Ex­pect­ing the un­ex­pected

Could Black Kites be­come a reg­u­lar sight­ing in the UK and ul­ti­mately breed here? David Tom­lin­son thinks so…

Bird Watching (UK) - - Contents -

Hopes are high that Black Kites will breed in the UK

Black Kites are rare birds in the UK, though an in­creas­ing num­ber of records in re­cent years has down­graded them from be­ing a true rar­ity to just a scarce mi­grant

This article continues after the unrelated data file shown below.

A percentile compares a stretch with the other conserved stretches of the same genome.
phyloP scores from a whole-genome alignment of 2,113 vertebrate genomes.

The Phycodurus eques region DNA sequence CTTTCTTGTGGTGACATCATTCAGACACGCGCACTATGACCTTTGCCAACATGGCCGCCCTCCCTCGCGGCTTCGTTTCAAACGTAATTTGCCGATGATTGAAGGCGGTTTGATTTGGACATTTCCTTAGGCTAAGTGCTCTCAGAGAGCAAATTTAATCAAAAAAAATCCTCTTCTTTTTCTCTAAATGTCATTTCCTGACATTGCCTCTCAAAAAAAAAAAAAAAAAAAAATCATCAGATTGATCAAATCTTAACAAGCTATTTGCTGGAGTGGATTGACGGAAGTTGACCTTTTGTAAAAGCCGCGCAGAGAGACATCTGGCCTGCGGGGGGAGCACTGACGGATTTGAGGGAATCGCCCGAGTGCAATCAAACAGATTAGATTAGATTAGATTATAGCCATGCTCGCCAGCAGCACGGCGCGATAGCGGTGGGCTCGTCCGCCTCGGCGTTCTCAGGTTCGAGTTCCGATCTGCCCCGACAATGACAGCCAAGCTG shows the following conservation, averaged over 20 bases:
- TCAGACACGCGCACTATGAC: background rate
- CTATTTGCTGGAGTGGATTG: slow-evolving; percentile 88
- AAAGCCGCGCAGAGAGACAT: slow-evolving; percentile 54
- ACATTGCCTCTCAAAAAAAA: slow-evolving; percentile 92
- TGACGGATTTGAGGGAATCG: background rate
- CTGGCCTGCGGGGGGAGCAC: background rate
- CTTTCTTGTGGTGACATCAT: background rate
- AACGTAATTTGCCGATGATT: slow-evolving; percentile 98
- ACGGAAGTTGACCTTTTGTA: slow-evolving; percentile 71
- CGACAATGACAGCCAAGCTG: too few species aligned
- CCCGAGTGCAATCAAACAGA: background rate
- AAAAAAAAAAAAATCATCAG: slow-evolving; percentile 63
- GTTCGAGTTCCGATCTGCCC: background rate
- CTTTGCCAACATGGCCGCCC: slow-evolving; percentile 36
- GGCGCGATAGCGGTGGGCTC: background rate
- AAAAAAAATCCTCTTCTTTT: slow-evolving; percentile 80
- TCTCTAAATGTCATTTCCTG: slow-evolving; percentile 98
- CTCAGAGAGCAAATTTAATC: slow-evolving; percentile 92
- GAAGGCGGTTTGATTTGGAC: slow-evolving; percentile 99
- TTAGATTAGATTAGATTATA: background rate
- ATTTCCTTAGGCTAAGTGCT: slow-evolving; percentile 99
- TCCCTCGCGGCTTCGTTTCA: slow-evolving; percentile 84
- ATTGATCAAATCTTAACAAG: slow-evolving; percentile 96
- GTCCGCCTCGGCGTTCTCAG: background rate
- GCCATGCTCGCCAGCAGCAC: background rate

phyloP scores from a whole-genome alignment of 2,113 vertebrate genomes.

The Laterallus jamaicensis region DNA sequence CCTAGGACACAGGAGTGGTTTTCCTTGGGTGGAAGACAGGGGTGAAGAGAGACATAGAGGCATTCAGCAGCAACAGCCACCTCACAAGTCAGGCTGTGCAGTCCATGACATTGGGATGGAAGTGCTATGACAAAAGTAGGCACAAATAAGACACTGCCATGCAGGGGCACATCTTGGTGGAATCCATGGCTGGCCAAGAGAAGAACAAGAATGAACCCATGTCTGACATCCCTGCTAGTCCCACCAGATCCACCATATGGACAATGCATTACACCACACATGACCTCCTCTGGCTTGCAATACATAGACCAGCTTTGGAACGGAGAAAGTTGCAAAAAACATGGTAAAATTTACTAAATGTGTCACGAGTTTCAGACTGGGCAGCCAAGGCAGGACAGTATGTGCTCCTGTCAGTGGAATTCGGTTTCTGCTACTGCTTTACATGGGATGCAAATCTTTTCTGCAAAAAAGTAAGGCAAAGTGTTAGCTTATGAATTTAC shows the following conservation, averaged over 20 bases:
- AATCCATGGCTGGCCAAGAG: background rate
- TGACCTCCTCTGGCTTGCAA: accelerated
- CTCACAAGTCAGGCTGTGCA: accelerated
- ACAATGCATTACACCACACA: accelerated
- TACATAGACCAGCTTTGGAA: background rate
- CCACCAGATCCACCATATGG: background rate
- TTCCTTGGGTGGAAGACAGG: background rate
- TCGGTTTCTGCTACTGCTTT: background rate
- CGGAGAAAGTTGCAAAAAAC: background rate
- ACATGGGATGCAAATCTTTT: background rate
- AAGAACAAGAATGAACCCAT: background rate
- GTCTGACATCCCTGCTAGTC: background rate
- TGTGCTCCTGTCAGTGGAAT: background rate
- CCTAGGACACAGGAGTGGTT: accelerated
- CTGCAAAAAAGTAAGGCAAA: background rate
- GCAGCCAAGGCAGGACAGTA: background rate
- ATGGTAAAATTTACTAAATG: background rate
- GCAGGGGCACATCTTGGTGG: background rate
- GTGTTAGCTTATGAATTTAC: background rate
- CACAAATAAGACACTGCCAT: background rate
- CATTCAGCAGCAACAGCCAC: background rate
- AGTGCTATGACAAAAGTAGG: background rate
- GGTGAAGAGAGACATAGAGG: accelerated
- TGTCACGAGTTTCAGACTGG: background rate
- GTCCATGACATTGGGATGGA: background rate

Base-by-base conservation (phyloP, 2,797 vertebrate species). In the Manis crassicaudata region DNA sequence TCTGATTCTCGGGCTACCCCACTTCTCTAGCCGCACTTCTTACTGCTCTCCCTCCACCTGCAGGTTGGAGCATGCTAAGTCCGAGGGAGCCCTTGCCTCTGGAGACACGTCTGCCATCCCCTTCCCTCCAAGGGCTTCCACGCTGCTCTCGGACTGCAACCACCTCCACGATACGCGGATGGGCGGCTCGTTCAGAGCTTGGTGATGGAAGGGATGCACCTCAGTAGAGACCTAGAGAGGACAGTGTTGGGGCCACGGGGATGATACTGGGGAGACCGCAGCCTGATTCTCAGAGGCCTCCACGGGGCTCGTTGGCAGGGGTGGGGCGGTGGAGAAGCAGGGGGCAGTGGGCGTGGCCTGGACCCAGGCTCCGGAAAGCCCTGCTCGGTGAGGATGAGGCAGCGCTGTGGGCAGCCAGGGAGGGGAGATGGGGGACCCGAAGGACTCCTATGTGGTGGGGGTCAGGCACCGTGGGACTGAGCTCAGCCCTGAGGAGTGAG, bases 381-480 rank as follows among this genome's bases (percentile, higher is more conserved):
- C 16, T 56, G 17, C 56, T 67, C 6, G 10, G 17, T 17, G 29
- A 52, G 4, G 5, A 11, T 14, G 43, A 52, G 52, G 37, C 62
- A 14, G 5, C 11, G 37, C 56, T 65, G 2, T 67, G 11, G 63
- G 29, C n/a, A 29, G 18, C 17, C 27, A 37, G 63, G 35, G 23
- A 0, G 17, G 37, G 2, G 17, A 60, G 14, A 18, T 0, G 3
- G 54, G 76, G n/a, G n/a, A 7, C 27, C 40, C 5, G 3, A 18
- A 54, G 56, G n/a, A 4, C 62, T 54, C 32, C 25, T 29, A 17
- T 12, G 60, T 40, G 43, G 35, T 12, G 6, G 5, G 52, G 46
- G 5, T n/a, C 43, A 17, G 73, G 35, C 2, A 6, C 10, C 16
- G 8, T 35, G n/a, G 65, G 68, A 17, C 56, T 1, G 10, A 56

Thanks to the most suc­cess­ful rap­tor rein­tro­duc­tion project in the world, the Red Kite has be­come a fa­mil­iar bird for many of us. I live in Suf­folk, where th­ese hand­some birds have yet to es­tab­lish them­selves, though they are sure to do so soon, as the num­ber of breed­ing pairs in nearby Cam­bridgeshire and Northamp­ton­shire con­tin­ues to in­crease. Though they may not breed lo­cally, I see them reg­u­larly in the county, and ev­ery year I get an in­creas­ing num­ber of records from my patch. The lat­ter is the im­me­di­ate vicin­ity of my home: a pad­dock that I man­age for Barn Owls and Tree Spar­rows, sur­rounded by arable fields pro­duc­ing onions, po­ta­toes, bar­ley and maize. It hardly looks the most promis­ing of bird habi­tats, but in a good year I have recorded more than 100 species, while the ac­cu­mu­la­tive to­tal for the 14 years I have lived here is 136. There have been a few good­ies over the years, in­clud­ing Wood Sand­piper and Stone-curlew, Red-backed Shrike and Wry­neck. Rap­tors range from Marsh Har­rier to Mer­lin and Goshawk (I do live in the Brecks), but I’m still wait­ing for my first Honey Buz­zard. How­ever, one of the great at­trac­tions of bird­watch­ing is that the un­ex­pected is al­ways a pos­si­bil­ity. On 19 April, a bright sunny day with a south-east­erly wind, I was in­volved in a photo ses­sion in my field with pro­fes­sional pho­tog­ra­pher, Sarah Farnsworth. Sarah was busy tak­ing pho­tographs, when I no­ticed a large rap­tor, soar­ing low over the lime trees that line my drive. A glance sug­gested that it was a Red Kite, al­ways a good sight­ing here and one to be en­joyed. I swung my Le­ica Noc­tovids on to it, as much to en­joy watch­ing it as to iden­tify it, when I re­alised that it wasn’t a Red Kite at all, but its close cousin, a Black Kite. I can claim some ex­pe­ri­ence with Black Kites, as I have seen thou­sands of them. I’ve watched them stream­ing over the Straits of Gi­bral­tar in the early spring, when they come in flocks hun­dreds strong. I’ve watched them on their breed­ing grounds in coun­tries like Spain, France and Switzer­land, where they are wide­spread and of­ten com­mon, and I’ve also ob­served them in ex­tra­or­di­nary num­bers on the rub­bish tips of Delhi – how many was dif­fi­cult to count, but my es­ti­mate was of thou­sands rather than just hun­dreds of birds. Sim­i­lar in size and ap­pear­ance to a Red Kite, the Black is a less el­e­gant bird. Its tail, though forked, lacks the deep cleft of the for­mer, while its wings aren’t so long, so they ap­pear pro­por­tion­ately broader and less an­gu­lar. The colour is a give­away, for though this kite isn’t as black as a crow, it is dark brown, and lacks the colour and con­trast of the Red. In­ci­den­tally, the French, the Span­ish and the Ger­mans all call it the Black Kite: Mi­lan Noir, Mi­lano Ne­gro and Sch­warzer Mi­lan re­spec­tively. Sarah was shoot­ing with a 200mm lens, but for­tu­nately it gave suf­fi­cient mag­ni­fi­ca­tion for her to cap­ture a great se­ries of im­ages of the bird as it soared over our heads, be­fore ther­malling away to the north, and Nor­folk, in com­pany with a Buz­zard. It’s al­ways good to cap­ture pho­tographs of birds like this,